The Ideas Men
"We’re trying to create something that people can get lost in,” says Dave 'Avey Tare' Portner, of Animal Collective. “I feel like the best way of doing that is also getting lost in the environment where we’re creating it.”
He’s talking about recording Painting With, the band’s tenth studio album, with the same line up as featured on Merriweather Post Pavilion: Portner, Brian Weitz aka “Geologist” and Noah Lennox – the infamous 'Panda Bear'. It’s a breathlessly bouncing, psychedelic skip of an album, recorded in Hollywood’s legendary EastWest Studios; but don’t let the shiny happy surface fool you – this record is a ray of sunshine angled through the Animal Collective lens.
EastWest is a studio steeped in musical history: Pet Sounds was recorded there, as was Thriller, and everyone from Marvin Gaye to Red Hot Chili Peppers has passed through those doors. “You could feel it because you could hear it,” says Weitz, recalling the calibre of the place and its history. “It didn’t matter where we put the instruments; the first time Dave played the piano on the first day, we’d just pushed it into the corner – it wasn’t even in a special place – it still sounded amazing.”
The guys set an aptly psychedelic mood in their space: floating candles on lily pads on a baby pool; projecting reels of spliced-up dinosaur movies; even setting up lasers in the control room. And while this might all sound like one big kids’ party, it was in this trippy atmosphere that Animal Collective recorded their most outward-looking, worldly album to-date. Painting With addresses sombre, complex, and occasionally dark subject matter: gender politics, philosophy, the environmental crisis, war and geographical identity.
"I feel like the spirit of wanting to include everybody is a theme running through it all..." - Noah Lennox
“We talked about Dadaism and Cubism,” says Lennox. “And we’ve always been into the collage approach and used it a lot in our music, often more in an ambient way. This time we wanted to be more direct, and have things feel like they’ve been stitched together, things inserted into songs where you wouldn’t expect to find them – like singing about Cubism on a pop song.”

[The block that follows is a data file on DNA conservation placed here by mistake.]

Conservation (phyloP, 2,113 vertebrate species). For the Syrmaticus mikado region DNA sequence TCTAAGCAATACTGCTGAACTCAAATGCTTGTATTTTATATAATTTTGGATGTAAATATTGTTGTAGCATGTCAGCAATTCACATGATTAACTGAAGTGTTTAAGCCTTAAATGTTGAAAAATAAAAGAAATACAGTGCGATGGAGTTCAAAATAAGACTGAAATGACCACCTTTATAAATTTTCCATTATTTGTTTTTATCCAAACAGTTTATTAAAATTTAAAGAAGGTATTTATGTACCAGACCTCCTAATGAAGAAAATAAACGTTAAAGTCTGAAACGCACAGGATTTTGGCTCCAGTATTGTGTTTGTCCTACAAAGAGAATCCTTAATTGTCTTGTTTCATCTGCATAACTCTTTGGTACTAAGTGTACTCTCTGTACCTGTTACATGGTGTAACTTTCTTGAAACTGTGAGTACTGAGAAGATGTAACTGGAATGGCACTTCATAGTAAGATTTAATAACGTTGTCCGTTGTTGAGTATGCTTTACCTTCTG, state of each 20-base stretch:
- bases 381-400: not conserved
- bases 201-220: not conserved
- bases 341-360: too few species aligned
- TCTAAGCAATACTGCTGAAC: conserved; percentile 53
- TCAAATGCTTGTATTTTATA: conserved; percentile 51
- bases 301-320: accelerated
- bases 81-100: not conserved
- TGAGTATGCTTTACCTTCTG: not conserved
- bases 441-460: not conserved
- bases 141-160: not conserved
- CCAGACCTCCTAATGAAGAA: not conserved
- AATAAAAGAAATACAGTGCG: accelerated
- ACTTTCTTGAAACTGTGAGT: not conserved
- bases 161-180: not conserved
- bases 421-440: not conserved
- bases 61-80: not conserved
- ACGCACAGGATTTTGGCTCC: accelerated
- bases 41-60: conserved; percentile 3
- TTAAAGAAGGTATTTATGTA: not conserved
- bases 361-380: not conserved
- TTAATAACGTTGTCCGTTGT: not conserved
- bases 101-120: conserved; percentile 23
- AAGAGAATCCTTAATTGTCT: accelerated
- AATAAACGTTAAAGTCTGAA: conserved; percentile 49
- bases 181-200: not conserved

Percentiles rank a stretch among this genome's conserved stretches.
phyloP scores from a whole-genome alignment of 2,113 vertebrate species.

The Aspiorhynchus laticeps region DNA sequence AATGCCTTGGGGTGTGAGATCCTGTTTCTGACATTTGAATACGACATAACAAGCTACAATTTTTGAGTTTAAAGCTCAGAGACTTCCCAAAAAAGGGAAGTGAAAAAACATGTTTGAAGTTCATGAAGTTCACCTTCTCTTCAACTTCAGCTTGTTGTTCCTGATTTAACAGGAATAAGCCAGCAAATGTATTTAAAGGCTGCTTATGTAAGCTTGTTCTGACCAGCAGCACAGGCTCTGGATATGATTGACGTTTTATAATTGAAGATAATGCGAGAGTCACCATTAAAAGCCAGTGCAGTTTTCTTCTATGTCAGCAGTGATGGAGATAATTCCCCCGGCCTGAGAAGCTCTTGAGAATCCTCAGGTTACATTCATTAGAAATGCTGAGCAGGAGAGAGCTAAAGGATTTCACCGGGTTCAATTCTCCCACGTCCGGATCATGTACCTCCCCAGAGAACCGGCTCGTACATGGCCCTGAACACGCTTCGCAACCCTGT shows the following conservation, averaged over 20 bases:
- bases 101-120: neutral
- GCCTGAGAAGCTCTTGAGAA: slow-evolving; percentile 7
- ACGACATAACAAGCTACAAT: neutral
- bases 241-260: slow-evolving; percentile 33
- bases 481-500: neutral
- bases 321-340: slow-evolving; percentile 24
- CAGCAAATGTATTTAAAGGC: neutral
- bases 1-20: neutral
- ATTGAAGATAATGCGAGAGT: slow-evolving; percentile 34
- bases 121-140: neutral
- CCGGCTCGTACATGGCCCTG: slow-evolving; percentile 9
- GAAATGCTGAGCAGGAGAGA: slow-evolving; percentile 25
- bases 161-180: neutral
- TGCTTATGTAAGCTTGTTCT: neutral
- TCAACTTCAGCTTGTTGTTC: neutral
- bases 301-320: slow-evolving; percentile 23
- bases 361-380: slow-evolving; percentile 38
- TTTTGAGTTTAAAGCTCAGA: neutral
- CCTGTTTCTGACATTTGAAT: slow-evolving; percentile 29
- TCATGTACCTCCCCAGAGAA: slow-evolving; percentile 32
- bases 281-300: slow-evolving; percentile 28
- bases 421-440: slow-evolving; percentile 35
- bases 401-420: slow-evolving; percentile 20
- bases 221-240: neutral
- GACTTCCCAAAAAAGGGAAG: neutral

You can hear this in the sampled “Ha ha ha ha!” of The Beach Boys’ intro to “Wipe Out”, jump out at you as if from nowhere on “FloriDada”; and the juxtaposition of the upbeat peppy sound of “Bagels In Kiev” with its bittersweet lyrics.
“FloriDada” especially exemplifies the band’s approach, says Portner, taking something that’s familiar and traditional, like a pop song, and putting another spin on it – the Animal Collective prism. “FloriDada” might sound as if it harks back to classic American pop tracks, but its message is different – it’s philosophical.
“It’s like ‘California Girls’,” says Portner. “But we’re saying, wouldn’t it be great if everywhere was just one place, no separation. One of the ideas for the whole record was to make something universal, global, that could be taken from any perspective, not male or female.”
Portner talks about his inherent dislike and mistrust of the idea of boundaries, and of the negativity it breeds. “You hear people talking about Florida and those that live there like they’re weird or stupid,” he says. “Like it’s just a tacky place for tourists and Disneyland.” He says stereotypes like this show just how powerful the notion of boundaries is: that it can turn people even in the same country on one-another.
"FloriDada” uses this inter-state snobbery in the USA – East Coast versus West Coast, the urban versus the rural, the North versus the South – as a jump-off to look at all the boundaries that separate and define us as humans, which is poignant considering the current refugee crisis.
"We’ve always been into the collage approach and used it a lot in our music, often more in an ambient way." - Brian Weitz
“Even though it wasn’t planned or discussed, I feel like the spirit of wanting to include everybody is a theme running through it all,” reflects Lennox on the essence of Painting With. “The title feels welcoming and inclusive, and the songs seem to have the spirit of ‘Let’s talk about this thing and make it better’.”
And the whole “bringing people together” thing isn’t mere rhetoric: they’ve (literally) got an app for that. In January, they launched their free Painting With app, a collaborative tool allowing users to create images with other users – anywhere in the world – in real time.
This new global, outward looking approach was something conscious, says Portner. “Having done a few albums that were kind of inward, about my life and personal relationships, I didn’t want to do that again at all,” he says. “This time there’s not a lot of 'I' in the songs, it’s more universal.”